Type7trolley wrote: I think we'll sooner see the entire trackless system reconverted to streetcars, and run with newly manufactured Type 5's, than we'll have private citizens in their 1960's Cadillacs equipped with meters and trolley poles driving down mass ave and through the Harvard tunnel.
SSSHHH!!! That's supposed to be hush-hush. I heard that J.G.Brill has the contract and that Rex Trailer and Major Mudd are going to be in the first Type 5 to enter the tunnel ! Fares are going to be 15 cents.
  by Patrick Boylan
 
15 cent fares are probably more expensive to collect than the revenue they'll provide. I bet the deficit would be lower if they charged no fares, and consequently had no revenue collection expenses.
  by MBTA DMA
 
Looking at all these old messages gets me to know how things were like in the 2000s since I was never aware of this stuff since I was a baby then.
  by jwhite07
 
Enjoy them while you can. Battery/hybrid technology is maturing very quickly, and it's sadly but inevitably only a matter of time until the twin wires are gone.
  by octr202
 
Time will tell. The MBTA clearly has the goal of rapidly eliminating all tracklesses (both North Cambridge based routes and the Silver Line tunnel operations), but in-motion charging (IMC) buses are making inroads here in North America. Dayton, OH has committed to them. These basically combine a battery bus with ability to operate off and charge from the existing TT overhead system. Rather than spending millions to rebuild North Cambridge as a battery bus garage, the existing infrastructure could be used to electrify a good chunk of the Harvard-based routes.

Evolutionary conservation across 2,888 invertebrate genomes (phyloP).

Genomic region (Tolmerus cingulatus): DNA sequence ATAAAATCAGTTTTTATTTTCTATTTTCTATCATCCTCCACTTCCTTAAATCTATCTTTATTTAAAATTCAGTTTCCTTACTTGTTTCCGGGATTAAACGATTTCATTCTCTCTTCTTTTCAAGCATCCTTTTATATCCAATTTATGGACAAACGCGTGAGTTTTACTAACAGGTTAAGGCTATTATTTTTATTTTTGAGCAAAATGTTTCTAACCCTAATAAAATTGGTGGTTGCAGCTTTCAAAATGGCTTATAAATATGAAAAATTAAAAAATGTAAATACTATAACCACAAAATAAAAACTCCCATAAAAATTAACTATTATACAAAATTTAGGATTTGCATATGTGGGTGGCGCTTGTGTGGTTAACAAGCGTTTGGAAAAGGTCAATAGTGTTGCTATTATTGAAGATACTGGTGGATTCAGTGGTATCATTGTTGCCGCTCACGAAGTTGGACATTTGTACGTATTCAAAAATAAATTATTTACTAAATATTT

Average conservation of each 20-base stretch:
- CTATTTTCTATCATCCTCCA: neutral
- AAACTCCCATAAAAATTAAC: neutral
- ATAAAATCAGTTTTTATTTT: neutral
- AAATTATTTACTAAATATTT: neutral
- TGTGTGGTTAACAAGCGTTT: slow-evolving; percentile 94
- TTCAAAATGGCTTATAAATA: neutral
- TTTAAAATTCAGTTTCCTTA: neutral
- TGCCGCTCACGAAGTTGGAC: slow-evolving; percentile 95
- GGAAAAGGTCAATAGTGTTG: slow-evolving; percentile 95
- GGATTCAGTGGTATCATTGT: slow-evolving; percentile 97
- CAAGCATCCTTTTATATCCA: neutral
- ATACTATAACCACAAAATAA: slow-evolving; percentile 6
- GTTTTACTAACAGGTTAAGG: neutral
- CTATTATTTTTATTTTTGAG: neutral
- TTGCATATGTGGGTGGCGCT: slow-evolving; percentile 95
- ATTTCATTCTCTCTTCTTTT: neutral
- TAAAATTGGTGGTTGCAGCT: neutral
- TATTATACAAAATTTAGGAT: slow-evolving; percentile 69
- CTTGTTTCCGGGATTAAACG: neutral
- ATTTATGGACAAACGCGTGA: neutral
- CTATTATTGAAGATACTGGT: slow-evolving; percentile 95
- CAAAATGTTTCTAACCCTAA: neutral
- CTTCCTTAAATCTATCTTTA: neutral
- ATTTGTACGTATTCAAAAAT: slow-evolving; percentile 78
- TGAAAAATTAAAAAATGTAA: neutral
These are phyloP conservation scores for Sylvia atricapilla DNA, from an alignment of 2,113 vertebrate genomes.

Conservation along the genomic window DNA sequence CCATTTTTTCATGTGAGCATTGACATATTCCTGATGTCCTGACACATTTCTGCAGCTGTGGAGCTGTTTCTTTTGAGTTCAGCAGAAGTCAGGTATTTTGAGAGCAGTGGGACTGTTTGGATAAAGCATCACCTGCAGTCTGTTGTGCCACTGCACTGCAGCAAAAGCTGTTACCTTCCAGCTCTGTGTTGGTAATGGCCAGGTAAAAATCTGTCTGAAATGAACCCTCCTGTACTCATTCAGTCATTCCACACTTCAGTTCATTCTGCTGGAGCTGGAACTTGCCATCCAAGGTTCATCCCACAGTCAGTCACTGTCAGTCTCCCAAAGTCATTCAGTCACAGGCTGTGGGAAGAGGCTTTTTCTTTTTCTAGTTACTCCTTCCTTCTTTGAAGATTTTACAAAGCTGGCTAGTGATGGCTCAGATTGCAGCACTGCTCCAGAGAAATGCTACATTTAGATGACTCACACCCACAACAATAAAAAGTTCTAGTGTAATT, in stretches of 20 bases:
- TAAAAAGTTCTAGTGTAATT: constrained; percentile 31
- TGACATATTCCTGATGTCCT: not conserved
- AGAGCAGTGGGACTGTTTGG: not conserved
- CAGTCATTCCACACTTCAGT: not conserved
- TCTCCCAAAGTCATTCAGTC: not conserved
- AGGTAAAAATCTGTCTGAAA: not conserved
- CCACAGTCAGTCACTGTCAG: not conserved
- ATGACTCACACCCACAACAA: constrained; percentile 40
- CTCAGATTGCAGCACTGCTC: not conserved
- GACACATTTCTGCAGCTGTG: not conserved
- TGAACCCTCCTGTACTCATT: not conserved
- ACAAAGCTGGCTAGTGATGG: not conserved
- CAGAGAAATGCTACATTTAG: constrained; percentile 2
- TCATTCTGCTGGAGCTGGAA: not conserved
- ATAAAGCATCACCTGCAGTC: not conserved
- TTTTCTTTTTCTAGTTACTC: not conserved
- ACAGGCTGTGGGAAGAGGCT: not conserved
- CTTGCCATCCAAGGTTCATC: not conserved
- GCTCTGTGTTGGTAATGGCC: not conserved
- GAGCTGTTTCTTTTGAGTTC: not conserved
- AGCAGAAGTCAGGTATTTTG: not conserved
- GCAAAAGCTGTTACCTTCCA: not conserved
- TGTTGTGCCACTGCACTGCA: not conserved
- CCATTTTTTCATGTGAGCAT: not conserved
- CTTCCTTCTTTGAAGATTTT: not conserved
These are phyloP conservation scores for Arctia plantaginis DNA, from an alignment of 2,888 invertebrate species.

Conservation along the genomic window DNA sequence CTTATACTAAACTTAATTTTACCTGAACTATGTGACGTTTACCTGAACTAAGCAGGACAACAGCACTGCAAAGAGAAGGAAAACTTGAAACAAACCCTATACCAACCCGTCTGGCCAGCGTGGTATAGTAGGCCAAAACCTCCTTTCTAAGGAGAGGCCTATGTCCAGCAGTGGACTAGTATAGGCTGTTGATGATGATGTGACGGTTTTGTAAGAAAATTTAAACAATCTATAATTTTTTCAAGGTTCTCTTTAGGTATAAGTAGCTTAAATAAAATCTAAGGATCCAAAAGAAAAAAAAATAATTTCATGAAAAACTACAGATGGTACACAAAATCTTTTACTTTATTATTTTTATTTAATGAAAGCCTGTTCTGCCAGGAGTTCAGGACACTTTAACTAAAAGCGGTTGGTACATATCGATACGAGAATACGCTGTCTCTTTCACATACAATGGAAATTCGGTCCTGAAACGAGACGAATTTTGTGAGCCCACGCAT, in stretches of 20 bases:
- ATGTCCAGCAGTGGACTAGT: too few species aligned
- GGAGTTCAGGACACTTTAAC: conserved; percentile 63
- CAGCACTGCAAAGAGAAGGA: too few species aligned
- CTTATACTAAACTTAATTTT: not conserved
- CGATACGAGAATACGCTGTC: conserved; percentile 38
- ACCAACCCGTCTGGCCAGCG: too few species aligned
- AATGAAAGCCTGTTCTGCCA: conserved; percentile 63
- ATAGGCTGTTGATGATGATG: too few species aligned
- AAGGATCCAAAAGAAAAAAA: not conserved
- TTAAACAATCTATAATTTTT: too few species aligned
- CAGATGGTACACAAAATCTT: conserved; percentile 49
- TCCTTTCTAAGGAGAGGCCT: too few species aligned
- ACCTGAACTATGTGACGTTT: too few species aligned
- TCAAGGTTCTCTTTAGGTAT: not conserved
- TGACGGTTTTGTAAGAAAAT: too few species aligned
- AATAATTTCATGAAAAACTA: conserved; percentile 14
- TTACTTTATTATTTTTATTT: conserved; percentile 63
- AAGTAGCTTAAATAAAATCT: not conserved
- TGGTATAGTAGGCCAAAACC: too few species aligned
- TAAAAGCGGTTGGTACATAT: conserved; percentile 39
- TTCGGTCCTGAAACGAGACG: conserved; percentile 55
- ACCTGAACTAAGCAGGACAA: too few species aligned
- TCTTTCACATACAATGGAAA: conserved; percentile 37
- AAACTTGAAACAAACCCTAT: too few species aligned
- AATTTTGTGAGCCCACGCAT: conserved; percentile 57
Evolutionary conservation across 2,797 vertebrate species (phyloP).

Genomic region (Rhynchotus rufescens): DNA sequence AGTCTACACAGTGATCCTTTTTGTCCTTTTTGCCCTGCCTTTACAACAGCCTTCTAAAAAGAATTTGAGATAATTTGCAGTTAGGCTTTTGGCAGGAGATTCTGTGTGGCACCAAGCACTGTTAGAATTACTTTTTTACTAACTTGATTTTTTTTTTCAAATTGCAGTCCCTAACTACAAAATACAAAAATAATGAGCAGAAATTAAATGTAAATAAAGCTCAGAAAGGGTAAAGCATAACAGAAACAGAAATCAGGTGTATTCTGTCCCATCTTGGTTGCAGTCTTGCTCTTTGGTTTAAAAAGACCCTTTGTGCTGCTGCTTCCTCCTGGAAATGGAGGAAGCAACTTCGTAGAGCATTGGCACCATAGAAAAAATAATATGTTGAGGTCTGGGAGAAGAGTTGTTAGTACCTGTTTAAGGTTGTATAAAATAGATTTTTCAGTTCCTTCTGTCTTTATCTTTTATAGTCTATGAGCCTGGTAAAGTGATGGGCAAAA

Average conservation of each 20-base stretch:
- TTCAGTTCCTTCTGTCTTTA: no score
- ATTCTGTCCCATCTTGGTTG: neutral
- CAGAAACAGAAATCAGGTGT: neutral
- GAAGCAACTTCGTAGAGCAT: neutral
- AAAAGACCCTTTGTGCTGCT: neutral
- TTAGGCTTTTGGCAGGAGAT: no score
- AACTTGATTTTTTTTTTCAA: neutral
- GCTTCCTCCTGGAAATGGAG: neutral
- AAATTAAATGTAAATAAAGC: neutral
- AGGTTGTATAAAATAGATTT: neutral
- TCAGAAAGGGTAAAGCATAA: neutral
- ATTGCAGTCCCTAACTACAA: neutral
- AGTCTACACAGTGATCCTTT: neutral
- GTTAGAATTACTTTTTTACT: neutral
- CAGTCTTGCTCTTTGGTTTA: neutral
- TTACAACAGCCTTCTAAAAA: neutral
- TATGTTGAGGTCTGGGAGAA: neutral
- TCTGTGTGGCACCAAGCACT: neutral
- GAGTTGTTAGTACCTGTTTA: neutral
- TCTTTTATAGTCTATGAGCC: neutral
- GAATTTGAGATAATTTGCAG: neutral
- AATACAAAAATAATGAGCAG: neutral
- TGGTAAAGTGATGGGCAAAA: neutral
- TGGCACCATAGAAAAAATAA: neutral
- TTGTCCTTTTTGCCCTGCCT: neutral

by Charliemta
 
Establishing new trackless trolley lines on streets is pretty much impossible because of public opposition to new overhead lines. They may be possible on separated bus-only routes, but not on existing streets.
  by Red Wing
 
They should expand the TT model especially on the Silverline's private ROW in Chelsea.
  by Pensyfan19
 
Why is there a topic dedicated to busses/trackless trolleys on railroad.net??? :P

Any word on enventually converting some of these lines into light rail routes?
  by jwhite07
 
Long story short, this thread has been here (and in years past very active!) since at least 2004. Perhaps look back through the 35 pages of posts in this thread; you might find here or perhaps elsewhere on Railroad.net, that your question has in fact been raised before. I remember it happening, and after some discussion and debate, it was determined by the moderators of this forum that discussion of trackless trolleys was an acceptable topic here, especially considering the history of the Cambridge lines and the fact that they still exist primarily due to their utilization of the former streetcar tunnel infrastructure around Harvard Square. Note however, same moderators did and do continue a policy of prohibiting discussion of regular buses on this forum except as mention in cases where they are tangential to rail operations (I.e. discussing a temporary bus diversion of rail service is OK, going on and on about make and model and fleet of same is not, nor is discussion of regular bus routes that permanently replaced former rail lines).
  by CRail
 
Pensyfan19 wrote: Wed Feb 24, 2021 1:58 pmWhy is there a topic dedicated to busses/trackless trolleys on railroad.net???
The objection is overruled, this discussion may continue.

Rubber Tired Vehicles Discussion on Railroad.net